How Much is Pay Per Click Advertising Going to Cost Me?

By John Eberhard

Often clients or prospective clients will ask me this question. They want to know how high the bids are for their industry, or how much they will pay per lead, or how high their budget needs to be, or what we charge for our services to set up and manage a pay per click account on Google, Yahoo, MSN or Facebook.

I wish there was a cut and dry way to answer this question, but there isn’t. But I can explain how pay per click advertising works, and together we can arrive at an answer.

The first thing to know is that an advertiser bids a certain dollar amount that they are willing to pay every time a searcher clicks on their ad. Let’s say you bid $1.00. That means that the maximum amount you will pay when someone clicks on your pay per click ad is $1.00. The actual amount will vary somewhat and will usually be a little less than that.

Now that you have bid $1.00 for that keyword, what happens next? Well, there are almost always other companies competing for that keyword. In other words, when someone types in that keyword on Google let’s say, you will see a variety of sponsored ads come up for other companies. Each one of those companies has set their maximum bid amount that they are willing to spend for that keyword.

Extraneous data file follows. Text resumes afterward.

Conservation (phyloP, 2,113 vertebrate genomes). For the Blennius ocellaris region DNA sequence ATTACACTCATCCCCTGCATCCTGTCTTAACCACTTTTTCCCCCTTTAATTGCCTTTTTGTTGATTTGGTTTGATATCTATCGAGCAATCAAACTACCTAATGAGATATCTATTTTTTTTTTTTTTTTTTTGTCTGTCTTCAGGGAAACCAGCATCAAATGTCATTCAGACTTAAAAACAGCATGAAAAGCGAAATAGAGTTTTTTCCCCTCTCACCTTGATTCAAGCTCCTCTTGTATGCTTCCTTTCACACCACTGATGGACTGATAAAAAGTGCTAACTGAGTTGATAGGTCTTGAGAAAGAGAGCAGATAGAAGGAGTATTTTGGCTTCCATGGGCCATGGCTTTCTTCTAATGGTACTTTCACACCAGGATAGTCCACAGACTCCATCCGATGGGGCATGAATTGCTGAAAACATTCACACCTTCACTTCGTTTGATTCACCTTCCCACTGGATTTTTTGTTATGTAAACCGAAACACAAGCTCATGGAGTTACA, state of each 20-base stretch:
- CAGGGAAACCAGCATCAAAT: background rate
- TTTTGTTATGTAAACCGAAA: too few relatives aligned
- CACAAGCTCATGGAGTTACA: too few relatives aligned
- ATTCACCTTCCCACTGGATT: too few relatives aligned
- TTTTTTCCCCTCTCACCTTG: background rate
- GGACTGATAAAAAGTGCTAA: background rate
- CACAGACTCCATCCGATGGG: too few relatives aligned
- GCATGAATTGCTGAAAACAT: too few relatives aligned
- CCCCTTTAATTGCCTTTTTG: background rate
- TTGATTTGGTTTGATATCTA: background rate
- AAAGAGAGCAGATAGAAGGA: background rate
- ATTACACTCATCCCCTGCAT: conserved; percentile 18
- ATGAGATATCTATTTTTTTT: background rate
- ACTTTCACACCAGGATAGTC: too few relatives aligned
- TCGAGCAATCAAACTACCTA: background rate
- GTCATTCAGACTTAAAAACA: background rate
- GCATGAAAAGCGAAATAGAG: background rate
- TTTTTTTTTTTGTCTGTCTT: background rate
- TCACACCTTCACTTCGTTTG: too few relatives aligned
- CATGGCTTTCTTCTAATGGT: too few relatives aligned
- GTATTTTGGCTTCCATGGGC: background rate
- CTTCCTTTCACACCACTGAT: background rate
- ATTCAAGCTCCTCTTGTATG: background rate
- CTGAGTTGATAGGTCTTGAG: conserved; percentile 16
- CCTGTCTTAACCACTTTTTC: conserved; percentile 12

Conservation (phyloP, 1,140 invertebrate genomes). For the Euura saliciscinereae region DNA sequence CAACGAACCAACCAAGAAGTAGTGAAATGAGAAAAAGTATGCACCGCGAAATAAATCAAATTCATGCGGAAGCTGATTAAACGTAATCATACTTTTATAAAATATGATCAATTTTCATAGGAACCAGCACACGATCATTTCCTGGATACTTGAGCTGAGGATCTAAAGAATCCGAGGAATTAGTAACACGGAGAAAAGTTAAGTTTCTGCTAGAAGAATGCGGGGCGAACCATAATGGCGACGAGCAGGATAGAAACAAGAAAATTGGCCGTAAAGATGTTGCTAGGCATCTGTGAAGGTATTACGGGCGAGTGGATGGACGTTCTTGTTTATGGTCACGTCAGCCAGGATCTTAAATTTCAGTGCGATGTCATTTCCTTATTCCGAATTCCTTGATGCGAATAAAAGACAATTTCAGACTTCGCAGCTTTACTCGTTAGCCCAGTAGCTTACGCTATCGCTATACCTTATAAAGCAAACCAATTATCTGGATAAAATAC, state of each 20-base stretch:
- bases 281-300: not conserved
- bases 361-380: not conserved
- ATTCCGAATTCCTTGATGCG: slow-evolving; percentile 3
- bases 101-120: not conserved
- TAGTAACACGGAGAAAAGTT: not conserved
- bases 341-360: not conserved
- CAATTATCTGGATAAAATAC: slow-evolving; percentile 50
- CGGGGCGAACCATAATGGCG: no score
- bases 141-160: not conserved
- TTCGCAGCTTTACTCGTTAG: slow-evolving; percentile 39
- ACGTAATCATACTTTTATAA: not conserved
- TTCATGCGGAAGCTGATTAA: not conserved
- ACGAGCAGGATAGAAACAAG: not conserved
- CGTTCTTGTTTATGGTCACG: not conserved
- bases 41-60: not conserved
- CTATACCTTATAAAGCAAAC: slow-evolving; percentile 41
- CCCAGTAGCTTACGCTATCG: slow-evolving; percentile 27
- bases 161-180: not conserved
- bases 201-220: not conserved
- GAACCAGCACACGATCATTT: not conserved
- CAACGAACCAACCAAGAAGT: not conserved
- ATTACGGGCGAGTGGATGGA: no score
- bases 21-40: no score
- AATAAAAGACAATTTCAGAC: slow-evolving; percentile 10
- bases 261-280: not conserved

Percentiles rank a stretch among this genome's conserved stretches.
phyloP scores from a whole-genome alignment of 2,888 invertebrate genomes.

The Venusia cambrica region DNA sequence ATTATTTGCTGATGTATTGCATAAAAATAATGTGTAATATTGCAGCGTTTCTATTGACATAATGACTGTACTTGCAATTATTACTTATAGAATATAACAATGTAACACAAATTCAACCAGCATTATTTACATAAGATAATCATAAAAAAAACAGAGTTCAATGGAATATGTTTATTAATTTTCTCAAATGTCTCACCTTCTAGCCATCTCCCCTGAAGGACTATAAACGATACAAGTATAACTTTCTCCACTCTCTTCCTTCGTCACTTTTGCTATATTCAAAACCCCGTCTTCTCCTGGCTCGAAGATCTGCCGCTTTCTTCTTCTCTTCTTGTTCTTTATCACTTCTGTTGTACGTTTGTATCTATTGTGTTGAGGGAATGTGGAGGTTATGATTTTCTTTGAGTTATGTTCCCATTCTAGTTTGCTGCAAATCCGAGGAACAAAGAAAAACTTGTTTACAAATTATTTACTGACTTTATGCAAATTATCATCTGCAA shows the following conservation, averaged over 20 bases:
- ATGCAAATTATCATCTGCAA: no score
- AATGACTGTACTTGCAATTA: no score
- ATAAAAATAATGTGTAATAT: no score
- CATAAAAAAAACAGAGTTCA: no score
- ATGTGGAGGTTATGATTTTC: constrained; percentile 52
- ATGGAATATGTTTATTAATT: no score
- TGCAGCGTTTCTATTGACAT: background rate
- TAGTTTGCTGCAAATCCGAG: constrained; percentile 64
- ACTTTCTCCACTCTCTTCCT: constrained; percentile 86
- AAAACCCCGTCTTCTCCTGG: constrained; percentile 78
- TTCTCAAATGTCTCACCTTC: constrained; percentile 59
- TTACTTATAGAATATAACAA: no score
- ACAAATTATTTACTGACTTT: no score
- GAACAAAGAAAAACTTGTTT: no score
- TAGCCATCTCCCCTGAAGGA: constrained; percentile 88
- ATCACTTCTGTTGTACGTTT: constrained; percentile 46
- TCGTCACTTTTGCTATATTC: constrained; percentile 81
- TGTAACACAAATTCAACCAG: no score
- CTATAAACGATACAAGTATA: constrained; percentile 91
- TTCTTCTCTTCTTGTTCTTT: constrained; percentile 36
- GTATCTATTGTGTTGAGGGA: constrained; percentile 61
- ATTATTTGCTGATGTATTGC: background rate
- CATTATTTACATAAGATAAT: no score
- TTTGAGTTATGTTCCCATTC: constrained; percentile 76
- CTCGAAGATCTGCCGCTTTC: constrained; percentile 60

So if you have set your max bid amount at $1.00, and there are four other competitors and they have set their max bids at $0.90, $0.80, and $.075, your ad will appear in the first position. There are other factors that determine this other than the bid, but for the most part the bid will determine whether your ad comes up in the 1st, 2nd, 3rd, 4th, 5th, or 27th position.

And your ad’s position, to a large extent determines how many people are going to click on your ad, which is called the clickthrough rate. You don’t have to be in the number one position to get people to click through on your ad, but generally the ads at or near the top get the most clickthroughs.